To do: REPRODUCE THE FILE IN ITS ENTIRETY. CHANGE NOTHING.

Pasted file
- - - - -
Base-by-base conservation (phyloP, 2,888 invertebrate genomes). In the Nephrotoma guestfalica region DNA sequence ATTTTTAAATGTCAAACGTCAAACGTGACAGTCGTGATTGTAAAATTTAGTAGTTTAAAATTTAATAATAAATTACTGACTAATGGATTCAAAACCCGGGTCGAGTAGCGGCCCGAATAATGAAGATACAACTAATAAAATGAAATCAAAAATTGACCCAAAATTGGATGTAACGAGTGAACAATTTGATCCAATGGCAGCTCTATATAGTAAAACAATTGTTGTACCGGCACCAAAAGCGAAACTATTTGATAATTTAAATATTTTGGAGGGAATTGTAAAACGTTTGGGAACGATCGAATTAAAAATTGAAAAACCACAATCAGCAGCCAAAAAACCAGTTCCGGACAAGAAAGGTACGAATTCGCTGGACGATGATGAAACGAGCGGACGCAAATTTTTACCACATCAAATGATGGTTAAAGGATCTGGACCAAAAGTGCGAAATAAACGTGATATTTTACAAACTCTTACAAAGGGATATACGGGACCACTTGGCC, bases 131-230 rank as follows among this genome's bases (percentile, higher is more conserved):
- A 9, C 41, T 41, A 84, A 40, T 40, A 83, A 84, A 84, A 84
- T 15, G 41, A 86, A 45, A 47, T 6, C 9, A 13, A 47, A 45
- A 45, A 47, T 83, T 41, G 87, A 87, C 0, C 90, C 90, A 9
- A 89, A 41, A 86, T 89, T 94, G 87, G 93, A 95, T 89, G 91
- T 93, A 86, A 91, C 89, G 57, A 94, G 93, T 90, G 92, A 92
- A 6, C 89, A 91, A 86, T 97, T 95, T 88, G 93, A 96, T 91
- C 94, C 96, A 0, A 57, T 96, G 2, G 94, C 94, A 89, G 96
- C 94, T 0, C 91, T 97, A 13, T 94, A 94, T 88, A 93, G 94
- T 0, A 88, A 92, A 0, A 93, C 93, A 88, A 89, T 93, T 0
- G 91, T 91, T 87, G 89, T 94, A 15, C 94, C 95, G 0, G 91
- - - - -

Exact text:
Base-by-base conservation (phyloP, 2,888 invertebrate genomes). In the Nephrotoma guestfalica region DNA sequence ATTTTTAAATGTCAAACGTCAAACGTGACAGTCGTGATTGTAAAATTTAGTAGTTTAAAATTTAATAATAAATTACTGACTAATGGATTCAAAACCCGGGTCGAGTAGCGGCCCGAATAATGAAGATACAACTAATAAAATGAAATCAAAAATTGACCCAAAATTGGATGTAACGAGTGAACAATTTGATCCAATGGCAGCTCTATATAGTAAAACAATTGTTGTACCGGCACCAAAAGCGAAACTATTTGATAATTTAAATATTTTGGAGGGAATTGTAAAACGTTTGGGAACGATCGAATTAAAAATTGAAAAACCACAATCAGCAGCCAAAAAACCAGTTCCGGACAAGAAAGGTACGAATTCGCTGGACGATGATGAAACGAGCGGACGCAAATTTTTACCACATCAAATGATGGTTAAAGGATCTGGACCAAAAGTGCGAAATAAACGTGATATTTTACAAACTCTTACAAAGGGATATACGGGACCACTTGGCC, bases 131-230 rank as follows among this genome's bases (percentile, higher is more conserved):
- A 9, C 41, T 41, A 84, A 40, T 40, A 83, A 84, A 84, A 84
- T 15, G 41, A 86, A 45, A 47, T 6, C 9, A 13, A 47, A 45
- A 45, A 47, T 83, T 41, G 87, A 87, C 0, C 90, C 90, A 9
- A 89, A 41, A 86, T 89, T 94, G 87, G 93, A 95, T 89, G 91
- T 93, A 86, A 91, C 89, G 57, A 94, G 93, T 90, G 92, A 92
- A 6, C 89, A 91, A 86, T 97, T 95, T 88, G 93, A 96, T 91
- C 94, C 96, A 0, A 57, T 96, G 2, G 94, C 94, A 89, G 96
- C 94, T 0, C 91, T 97, A 13, T 94, A 94, T 88, A 93, G 94
- T 0, A 88, A 92, A 0, A 93, C 93, A 88, A 89, T 93, T 0
- G 91, T 91, T 87, G 89, T 94, A 15, C 94, C 95, G 0, G 91